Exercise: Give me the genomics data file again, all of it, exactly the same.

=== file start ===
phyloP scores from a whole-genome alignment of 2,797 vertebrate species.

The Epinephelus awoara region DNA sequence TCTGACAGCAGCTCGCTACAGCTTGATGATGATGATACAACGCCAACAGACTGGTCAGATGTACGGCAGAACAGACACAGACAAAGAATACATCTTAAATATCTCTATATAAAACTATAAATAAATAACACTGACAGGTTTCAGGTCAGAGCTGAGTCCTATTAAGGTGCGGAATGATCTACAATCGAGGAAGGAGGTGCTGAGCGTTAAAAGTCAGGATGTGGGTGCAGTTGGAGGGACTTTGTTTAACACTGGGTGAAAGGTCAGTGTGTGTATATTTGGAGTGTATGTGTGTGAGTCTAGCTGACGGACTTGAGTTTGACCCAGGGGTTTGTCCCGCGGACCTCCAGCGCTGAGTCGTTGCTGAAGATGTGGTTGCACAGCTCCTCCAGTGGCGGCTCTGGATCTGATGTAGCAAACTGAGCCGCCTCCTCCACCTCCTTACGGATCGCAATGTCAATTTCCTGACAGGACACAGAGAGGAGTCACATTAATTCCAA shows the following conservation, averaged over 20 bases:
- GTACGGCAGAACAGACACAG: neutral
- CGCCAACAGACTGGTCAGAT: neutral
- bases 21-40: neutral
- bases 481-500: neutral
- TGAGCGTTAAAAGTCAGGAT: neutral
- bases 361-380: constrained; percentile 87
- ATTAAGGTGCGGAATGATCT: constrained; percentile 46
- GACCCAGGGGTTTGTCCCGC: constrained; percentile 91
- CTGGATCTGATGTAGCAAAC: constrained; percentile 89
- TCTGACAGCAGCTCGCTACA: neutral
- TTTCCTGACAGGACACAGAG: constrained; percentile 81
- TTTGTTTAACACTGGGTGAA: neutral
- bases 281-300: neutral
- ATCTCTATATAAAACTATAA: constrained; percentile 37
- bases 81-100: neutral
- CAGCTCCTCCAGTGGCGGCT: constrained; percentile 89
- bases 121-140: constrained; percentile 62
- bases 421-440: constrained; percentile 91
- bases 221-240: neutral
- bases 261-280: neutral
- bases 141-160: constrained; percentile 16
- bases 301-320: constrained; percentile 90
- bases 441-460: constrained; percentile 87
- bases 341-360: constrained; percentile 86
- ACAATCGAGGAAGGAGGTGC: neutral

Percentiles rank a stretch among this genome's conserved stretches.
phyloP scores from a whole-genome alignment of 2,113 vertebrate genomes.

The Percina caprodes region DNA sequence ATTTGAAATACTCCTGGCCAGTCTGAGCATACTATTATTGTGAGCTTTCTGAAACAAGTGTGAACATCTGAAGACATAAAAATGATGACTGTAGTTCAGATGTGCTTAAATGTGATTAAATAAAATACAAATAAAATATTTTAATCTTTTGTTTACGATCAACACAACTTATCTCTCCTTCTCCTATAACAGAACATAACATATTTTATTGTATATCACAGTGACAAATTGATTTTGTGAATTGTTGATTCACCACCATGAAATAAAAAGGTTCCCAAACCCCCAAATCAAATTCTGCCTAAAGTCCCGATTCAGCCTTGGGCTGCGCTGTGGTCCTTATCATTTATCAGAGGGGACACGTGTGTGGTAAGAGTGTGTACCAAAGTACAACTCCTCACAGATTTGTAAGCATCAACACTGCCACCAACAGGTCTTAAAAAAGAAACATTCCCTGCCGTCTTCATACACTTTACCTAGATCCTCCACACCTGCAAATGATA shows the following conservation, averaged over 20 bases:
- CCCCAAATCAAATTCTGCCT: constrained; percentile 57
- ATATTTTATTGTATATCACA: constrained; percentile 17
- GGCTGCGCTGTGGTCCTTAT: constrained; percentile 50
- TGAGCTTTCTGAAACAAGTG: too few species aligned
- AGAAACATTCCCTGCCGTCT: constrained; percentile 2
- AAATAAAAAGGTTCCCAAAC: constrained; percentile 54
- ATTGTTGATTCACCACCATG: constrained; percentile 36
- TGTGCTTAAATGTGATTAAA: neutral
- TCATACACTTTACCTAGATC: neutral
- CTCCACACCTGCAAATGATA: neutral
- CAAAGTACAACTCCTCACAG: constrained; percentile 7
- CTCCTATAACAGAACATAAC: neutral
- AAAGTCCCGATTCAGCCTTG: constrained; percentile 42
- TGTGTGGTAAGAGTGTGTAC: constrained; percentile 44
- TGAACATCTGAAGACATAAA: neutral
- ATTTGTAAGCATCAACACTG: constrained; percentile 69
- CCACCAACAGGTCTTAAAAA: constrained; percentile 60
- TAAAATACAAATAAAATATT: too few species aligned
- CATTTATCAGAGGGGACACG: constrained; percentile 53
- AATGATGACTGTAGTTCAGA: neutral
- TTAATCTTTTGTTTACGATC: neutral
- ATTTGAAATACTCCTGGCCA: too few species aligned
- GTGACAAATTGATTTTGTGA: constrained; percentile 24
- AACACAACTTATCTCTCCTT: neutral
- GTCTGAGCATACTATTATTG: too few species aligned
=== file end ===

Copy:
phyloP scores from a whole-genome alignment of 2,797 vertebrate species.

The Epinephelus awoara region DNA sequence TCTGACAGCAGCTCGCTACAGCTTGATGATGATGATACAACGCCAACAGACTGGTCAGATGTACGGCAGAACAGACACAGACAAAGAATACATCTTAAATATCTCTATATAAAACTATAAATAAATAACACTGACAGGTTTCAGGTCAGAGCTGAGTCCTATTAAGGTGCGGAATGATCTACAATCGAGGAAGGAGGTGCTGAGCGTTAAAAGTCAGGATGTGGGTGCAGTTGGAGGGACTTTGTTTAACACTGGGTGAAAGGTCAGTGTGTGTATATTTGGAGTGTATGTGTGTGAGTCTAGCTGACGGACTTGAGTTTGACCCAGGGGTTTGTCCCGCGGACCTCCAGCGCTGAGTCGTTGCTGAAGATGTGGTTGCACAGCTCCTCCAGTGGCGGCTCTGGATCTGATGTAGCAAACTGAGCCGCCTCCTCCACCTCCTTACGGATCGCAATGTCAATTTCCTGACAGGACACAGAGAGGAGTCACATTAATTCCAA shows the following conservation, averaged over 20 bases:
- GTACGGCAGAACAGACACAG: neutral
- CGCCAACAGACTGGTCAGAT: neutral
- bases 21-40: neutral
- bases 481-500: neutral
- TGAGCGTTAAAAGTCAGGAT: neutral
- bases 361-380: constrained; percentile 87
- ATTAAGGTGCGGAATGATCT: constrained; percentile 46
- GACCCAGGGGTTTGTCCCGC: constrained; percentile 91
- CTGGATCTGATGTAGCAAAC: constrained; percentile 89
- TCTGACAGCAGCTCGCTACA: neutral
- TTTCCTGACAGGACACAGAG: constrained; percentile 81
- TTTGTTTAACACTGGGTGAA: neutral
- bases 281-300: neutral
- ATCTCTATATAAAACTATAA: constrained; percentile 37
- bases 81-100: neutral
- CAGCTCCTCCAGTGGCGGCT: constrained; percentile 89
- bases 121-140: constrained; percentile 62
- bases 421-440: constrained; percentile 91
- bases 221-240: neutral
- bases 261-280: neutral
- bases 141-160: constrained; percentile 16
- bases 301-320: constrained; percentile 90
- bases 441-460: constrained; percentile 87
- bases 341-360: constrained; percentile 86
- ACAATCGAGGAAGGAGGTGC: neutral

Percentiles rank a stretch among this genome's conserved stretches.
phyloP scores from a whole-genome alignment of 2,113 vertebrate genomes.

The Percina caprodes region DNA sequence ATTTGAAATACTCCTGGCCAGTCTGAGCATACTATTATTGTGAGCTTTCTGAAACAAGTGTGAACATCTGAAGACATAAAAATGATGACTGTAGTTCAGATGTGCTTAAATGTGATTAAATAAAATACAAATAAAATATTTTAATCTTTTGTTTACGATCAACACAACTTATCTCTCCTTCTCCTATAACAGAACATAACATATTTTATTGTATATCACAGTGACAAATTGATTTTGTGAATTGTTGATTCACCACCATGAAATAAAAAGGTTCCCAAACCCCCAAATCAAATTCTGCCTAAAGTCCCGATTCAGCCTTGGGCTGCGCTGTGGTCCTTATCATTTATCAGAGGGGACACGTGTGTGGTAAGAGTGTGTACCAAAGTACAACTCCTCACAGATTTGTAAGCATCAACACTGCCACCAACAGGTCTTAAAAAAGAAACATTCCCTGCCGTCTTCATACACTTTACCTAGATCCTCCACACCTGCAAATGATA shows the following conservation, averaged over 20 bases:
- CCCCAAATCAAATTCTGCCT: constrained; percentile 57
- ATATTTTATTGTATATCACA: constrained; percentile 17
- GGCTGCGCTGTGGTCCTTAT: constrained; percentile 50
- TGAGCTTTCTGAAACAAGTG: too few species aligned
- AGAAACATTCCCTGCCGTCT: constrained; percentile 2
- AAATAAAAAGGTTCCCAAAC: constrained; percentile 54
- ATTGTTGATTCACCACCATG: constrained; percentile 36
- TGTGCTTAAATGTGATTAAA: neutral
- TCATACACTTTACCTAGATC: neutral
- CTCCACACCTGCAAATGATA: neutral
- CAAAGTACAACTCCTCACAG: constrained; percentile 7
- CTCCTATAACAGAACATAAC: neutral
- AAAGTCCCGATTCAGCCTTG: constrained; percentile 42
- TGTGTGGTAAGAGTGTGTAC: constrained; percentile 44
- TGAACATCTGAAGACATAAA: neutral
- ATTTGTAAGCATCAACACTG: constrained; percentile 69
- CCACCAACAGGTCTTAAAAA: constrained; percentile 60
- TAAAATACAAATAAAATATT: too few species aligned
- CATTTATCAGAGGGGACACG: constrained; percentile 53
- AATGATGACTGTAGTTCAGA: neutral
- TTAATCTTTTGTTTACGATC: neutral
- ATTTGAAATACTCCTGGCCA: too few species aligned
- GTGACAAATTGATTTTGTGA: constrained; percentile 24
- AACACAACTTATCTCTCCTT: neutral
- GTCTGAGCATACTATTATTG: too few species aligned